I am new to this forum and brand new to the world of acoustic neuromas. I just had some tests yesterday which confirmed the "significant" (50%) hearing loss in my right ear which I noticed late last fall. I've had tinnitus in that ear solidly for a year and less consistently for 3 years. A little backstory on that, if you're interested: The ringing started in my right ear with high pitched loud sounds that overwhelmed me momentarily then went away. That happened fairly often for several months. I remember over the course of the next year being sensitive to pressure changes and the tinnitus was periodic everyday, but soon became an ever present thing. I didn't think much about it until I noticed a strange feeling of pain/pressure in the area around the back of my ear, and then hearing loss in that ear too. I went to the doctor in December to inquire about the hearing loss and strange pain, but he didn't find anything physically wrong with my ear, I had no viruses, and no trauma, so he said it was probably TMJ and I should practise relaxation techniques. Except for the ear issue, I didn't have any other symptom of TMJ. I attributed it all to advancing years (I'm 51) and endeavored to get more exercise.
Recently, one of the teachers at my daughter's school announced she is having surgery this summer to remove several tumors in her brain that have caused her to lose her hearing in one ear. I was really stunned to learn that a tumor could cause hearing loss. I looked it up and found, of course, acoustic neuroma. I was equally stunned to see that unilateral hearing loss and tinnitus, such as what I've experienced, is usually the first presenting symptom of an AN. So I made an appointment with the ENT. He was vague about potential causes of my sudden hearing loss (50%, most in the high tone range). He said the auditory nerve was at fault and that the loss was permanent. Even though Ans are super, super rare, he said, he nonetheless ordered the mri of the brain/iac to rule it out, and I'll have that in 2 days time. Would he have ordered such an expensive test if it weren't really necessary?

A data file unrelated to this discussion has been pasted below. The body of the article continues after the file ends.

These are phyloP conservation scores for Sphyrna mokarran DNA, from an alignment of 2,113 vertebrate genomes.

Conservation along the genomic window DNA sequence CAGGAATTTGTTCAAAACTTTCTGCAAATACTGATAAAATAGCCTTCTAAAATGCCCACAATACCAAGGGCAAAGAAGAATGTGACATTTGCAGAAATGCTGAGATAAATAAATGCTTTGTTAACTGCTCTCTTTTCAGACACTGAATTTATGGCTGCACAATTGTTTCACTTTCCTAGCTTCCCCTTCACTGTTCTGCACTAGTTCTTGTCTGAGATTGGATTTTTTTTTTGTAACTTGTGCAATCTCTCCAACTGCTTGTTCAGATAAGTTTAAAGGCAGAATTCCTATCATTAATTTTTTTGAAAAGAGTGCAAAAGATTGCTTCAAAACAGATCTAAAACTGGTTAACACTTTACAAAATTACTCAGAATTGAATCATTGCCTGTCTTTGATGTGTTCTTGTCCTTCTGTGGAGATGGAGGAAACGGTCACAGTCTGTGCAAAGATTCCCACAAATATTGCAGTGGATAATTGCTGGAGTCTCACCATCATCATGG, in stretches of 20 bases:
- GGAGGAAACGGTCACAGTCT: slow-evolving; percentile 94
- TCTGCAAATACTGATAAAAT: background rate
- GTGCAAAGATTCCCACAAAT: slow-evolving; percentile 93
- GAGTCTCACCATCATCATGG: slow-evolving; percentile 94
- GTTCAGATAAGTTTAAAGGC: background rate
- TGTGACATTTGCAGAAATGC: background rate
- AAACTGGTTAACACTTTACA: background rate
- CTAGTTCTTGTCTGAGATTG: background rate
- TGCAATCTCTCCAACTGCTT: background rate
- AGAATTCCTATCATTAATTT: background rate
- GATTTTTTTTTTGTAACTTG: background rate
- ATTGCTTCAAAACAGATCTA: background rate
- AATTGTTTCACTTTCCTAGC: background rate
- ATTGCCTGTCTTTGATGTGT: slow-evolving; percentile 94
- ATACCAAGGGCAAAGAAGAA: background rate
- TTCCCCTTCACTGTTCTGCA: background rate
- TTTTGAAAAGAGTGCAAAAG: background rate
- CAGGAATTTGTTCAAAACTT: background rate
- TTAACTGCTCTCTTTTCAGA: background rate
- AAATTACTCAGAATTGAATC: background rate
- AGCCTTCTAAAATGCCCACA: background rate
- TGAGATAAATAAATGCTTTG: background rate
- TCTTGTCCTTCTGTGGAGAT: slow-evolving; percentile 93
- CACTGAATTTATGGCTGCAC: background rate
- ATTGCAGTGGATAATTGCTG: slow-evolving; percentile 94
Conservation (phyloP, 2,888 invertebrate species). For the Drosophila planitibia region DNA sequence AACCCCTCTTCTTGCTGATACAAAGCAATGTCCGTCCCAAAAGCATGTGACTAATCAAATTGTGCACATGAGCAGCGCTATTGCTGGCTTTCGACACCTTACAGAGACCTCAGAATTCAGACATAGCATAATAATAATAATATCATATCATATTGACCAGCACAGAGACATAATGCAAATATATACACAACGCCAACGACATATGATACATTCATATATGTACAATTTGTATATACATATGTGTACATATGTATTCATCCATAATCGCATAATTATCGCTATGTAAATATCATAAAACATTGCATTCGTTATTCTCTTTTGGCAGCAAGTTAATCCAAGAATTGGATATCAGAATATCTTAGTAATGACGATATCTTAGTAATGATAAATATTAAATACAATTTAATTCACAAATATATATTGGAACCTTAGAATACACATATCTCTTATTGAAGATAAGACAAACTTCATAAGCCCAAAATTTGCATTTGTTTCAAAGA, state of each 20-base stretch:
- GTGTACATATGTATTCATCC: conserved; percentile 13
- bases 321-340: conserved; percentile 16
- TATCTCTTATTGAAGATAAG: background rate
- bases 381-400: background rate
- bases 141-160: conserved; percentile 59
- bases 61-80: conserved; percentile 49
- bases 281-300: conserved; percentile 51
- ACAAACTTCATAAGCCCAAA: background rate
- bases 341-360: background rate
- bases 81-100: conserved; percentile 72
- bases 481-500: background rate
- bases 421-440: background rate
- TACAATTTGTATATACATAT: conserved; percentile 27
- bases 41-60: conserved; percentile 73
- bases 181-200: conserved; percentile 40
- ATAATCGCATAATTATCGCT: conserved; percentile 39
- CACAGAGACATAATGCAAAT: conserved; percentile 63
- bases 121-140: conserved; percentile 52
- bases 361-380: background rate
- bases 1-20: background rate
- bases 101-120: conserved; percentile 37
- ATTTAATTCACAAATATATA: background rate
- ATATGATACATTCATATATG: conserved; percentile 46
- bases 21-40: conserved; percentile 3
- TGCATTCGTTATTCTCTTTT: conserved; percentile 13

Since I first learned of AN, I have been reading people's stories, which I think are very important. I know for me personally it really helps to identify with your experiences, and I get the feeling that others feel the same way about it that I do.
--what was your experience when you first had a hearing test? Did your doctor immediately suspect an AN or was the doctor vague about potential causes? Did you leave your appointment understanding your symptoms?
--did you first hear about ANs after you had been given an MRI, or did the doctor discuss the possibility with you at the time you were first evaluated?
--I see lots of stories post diagnosis. Do you have any stories you want to share about the actual diagnostic process?
Well, if you're still reading, I'm grateful and thankful. I can't say I'm looking forward to potentially being a part of this club, which my doctor assures me is exceedingly rare. He actually said, "So when I call you to tell you that your MRI is normal, which is extremely likely, we can discuss hearing aid options." I do plan on chatting soon with the teacher I mentioned above, to make sure she finds out about this terrific forum.